The Effect of Antioxidant Vitamins on Mustard Plants in a Hydrogen Peroxide-Induced Injury Model
(1) The Ellis School, Pittsburgh, Pennsylvania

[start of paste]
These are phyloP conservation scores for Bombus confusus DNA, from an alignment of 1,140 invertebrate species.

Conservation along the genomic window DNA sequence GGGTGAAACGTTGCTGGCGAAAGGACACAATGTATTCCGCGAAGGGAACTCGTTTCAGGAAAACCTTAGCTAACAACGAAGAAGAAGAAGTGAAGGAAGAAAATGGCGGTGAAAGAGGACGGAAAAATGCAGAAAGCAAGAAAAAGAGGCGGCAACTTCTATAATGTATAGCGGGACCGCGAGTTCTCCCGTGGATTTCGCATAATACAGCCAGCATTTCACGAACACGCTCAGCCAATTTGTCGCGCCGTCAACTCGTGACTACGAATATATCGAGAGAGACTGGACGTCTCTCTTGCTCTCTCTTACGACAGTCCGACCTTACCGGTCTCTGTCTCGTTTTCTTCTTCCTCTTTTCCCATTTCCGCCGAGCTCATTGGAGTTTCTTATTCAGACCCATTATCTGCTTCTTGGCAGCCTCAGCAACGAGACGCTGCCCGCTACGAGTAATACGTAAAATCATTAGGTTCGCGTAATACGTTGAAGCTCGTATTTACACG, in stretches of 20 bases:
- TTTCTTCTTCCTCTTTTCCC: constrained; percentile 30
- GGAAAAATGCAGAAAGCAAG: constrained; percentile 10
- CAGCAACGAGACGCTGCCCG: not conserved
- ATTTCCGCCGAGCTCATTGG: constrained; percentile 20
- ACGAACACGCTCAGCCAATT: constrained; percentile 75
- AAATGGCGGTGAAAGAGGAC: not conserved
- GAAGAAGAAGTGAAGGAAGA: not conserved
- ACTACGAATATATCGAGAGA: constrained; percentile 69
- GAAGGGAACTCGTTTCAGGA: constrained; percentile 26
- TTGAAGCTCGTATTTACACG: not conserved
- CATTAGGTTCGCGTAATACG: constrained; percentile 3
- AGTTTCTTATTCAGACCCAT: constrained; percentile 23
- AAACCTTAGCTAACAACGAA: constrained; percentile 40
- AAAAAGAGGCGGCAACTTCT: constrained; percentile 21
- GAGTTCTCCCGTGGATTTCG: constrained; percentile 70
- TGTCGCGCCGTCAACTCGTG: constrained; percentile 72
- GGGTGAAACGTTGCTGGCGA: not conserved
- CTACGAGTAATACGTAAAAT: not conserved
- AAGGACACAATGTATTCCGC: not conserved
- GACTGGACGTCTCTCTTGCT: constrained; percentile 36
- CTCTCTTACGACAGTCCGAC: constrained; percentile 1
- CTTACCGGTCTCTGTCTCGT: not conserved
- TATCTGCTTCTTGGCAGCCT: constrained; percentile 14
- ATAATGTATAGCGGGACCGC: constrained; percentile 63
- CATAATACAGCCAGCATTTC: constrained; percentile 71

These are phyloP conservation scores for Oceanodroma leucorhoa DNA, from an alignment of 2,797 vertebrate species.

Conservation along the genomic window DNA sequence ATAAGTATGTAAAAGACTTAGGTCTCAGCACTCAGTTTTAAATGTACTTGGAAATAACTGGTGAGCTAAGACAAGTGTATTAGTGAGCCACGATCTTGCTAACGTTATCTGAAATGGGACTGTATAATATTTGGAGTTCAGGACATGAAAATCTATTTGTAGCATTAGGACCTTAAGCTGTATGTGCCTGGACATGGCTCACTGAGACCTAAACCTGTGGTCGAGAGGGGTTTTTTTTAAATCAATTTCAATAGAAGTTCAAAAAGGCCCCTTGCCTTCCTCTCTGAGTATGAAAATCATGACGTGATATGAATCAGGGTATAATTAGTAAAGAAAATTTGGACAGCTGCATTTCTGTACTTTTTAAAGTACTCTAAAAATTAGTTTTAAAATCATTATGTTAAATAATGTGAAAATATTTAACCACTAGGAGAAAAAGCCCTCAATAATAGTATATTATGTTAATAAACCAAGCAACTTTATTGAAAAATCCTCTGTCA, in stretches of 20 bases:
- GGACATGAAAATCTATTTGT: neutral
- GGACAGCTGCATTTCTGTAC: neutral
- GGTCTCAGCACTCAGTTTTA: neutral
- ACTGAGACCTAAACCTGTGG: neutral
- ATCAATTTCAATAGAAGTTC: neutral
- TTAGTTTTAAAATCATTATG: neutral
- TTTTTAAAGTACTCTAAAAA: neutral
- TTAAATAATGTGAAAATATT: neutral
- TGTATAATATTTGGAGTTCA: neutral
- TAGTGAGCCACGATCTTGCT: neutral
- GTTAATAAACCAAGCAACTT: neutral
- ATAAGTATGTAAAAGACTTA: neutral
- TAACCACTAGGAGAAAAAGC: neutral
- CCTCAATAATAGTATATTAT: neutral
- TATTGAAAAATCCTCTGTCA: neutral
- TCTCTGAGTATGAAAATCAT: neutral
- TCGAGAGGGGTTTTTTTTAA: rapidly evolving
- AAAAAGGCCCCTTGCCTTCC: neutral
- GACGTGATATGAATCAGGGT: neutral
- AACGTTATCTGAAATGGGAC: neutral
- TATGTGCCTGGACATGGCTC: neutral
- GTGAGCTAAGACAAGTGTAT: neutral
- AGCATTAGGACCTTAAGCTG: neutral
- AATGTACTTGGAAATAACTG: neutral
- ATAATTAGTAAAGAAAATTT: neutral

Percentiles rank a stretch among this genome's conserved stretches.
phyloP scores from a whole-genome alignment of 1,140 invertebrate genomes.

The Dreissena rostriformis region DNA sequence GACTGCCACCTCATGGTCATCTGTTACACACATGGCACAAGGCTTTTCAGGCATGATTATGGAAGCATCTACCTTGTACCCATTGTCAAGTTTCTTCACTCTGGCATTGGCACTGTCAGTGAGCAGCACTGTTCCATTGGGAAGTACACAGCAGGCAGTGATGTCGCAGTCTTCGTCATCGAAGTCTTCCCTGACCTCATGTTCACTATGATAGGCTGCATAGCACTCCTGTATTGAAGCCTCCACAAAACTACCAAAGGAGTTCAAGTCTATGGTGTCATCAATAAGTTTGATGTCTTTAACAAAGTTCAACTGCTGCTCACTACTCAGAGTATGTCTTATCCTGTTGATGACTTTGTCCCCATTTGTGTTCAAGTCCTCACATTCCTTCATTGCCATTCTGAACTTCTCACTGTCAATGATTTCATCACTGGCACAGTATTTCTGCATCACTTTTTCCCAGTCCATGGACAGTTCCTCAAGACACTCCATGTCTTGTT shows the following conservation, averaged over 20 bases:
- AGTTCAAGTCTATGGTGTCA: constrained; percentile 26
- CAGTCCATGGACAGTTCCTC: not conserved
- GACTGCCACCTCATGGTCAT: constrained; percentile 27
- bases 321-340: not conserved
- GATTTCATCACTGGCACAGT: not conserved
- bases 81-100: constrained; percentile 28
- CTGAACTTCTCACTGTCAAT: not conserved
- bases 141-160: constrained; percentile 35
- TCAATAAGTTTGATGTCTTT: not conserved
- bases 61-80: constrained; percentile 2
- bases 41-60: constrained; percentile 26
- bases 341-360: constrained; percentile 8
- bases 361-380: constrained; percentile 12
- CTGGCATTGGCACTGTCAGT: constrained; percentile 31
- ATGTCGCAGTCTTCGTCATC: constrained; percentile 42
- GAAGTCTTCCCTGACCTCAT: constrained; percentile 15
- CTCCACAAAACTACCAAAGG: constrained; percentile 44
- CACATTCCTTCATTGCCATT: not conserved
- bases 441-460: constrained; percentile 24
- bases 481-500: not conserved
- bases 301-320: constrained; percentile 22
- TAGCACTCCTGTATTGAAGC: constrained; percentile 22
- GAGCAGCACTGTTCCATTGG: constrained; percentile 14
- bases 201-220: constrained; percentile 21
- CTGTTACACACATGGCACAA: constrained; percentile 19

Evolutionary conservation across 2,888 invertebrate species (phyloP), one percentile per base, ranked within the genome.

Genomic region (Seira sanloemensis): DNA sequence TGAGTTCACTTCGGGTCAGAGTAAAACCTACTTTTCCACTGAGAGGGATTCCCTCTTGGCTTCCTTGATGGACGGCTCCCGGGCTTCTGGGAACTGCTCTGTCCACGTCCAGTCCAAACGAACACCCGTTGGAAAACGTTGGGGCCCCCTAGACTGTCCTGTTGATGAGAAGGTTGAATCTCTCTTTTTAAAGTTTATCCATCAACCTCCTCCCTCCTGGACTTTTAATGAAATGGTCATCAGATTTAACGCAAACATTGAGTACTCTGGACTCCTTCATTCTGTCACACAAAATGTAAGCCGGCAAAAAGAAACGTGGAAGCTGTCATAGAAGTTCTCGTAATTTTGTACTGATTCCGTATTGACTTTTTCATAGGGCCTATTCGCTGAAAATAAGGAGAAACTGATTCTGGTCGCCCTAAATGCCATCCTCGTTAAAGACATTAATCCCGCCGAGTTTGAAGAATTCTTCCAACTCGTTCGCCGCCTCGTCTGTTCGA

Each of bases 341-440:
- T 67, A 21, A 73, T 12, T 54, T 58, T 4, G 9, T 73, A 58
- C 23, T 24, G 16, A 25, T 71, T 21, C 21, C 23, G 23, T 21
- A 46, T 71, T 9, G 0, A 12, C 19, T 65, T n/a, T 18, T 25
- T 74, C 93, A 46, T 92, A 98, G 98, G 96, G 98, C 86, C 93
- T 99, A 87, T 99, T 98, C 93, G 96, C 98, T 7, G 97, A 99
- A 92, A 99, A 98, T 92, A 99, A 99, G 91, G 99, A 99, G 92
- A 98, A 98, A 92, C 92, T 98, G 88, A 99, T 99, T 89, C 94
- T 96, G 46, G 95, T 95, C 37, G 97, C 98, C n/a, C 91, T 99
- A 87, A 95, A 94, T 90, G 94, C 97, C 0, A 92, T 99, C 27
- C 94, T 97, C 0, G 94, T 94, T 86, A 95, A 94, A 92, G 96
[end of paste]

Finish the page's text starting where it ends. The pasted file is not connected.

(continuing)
Vitamins A, C and E are known as antioxidants, but their role in various biological systems is not well understood. We assessed the antioxidant properties of these vitamins in a plant model. A model of free radical–induced growth inhibition was created and then used to test the effect of the vitamins. The model was first validated by demonstrating that hydrogen peroxide (H2O2) can slow the growth of mustard seeds. A concentration of H2O2 that caused definite but non-lethal inhibition of growth was selected using data from the model validation study. Following this, various groups of mustard seeds were treated with H2O2 and vitamins in varying concentrations. The plant number and mean height for each vitamin group were compared to controls treated only with distilled water (DW) or H2O2. The group treated with only DW had significantly (p<0.001) better growth than other groups. H2O2 caused a significant reduction in plant growth compared to DW (p<0.001). Vitamin A caused a dose-dependent partial reversal of the effect of H2O2. Vitamin C caused dose-dependent worsening. Vitamin E had no significant effect. A separate study demonstrated that the vitamins alone did not significantly affect plant growth in the absence of H2O2-mediated damage. In conclusion, this study demonstrated that, among three vitamins that are considered to have antioxidant properties, only vitamin A exhibited such an effect in a plant model of oxidative damage. Vitamin C worsened the effect of H2O2, whereas the effect of vitamin E treatment was neutral.
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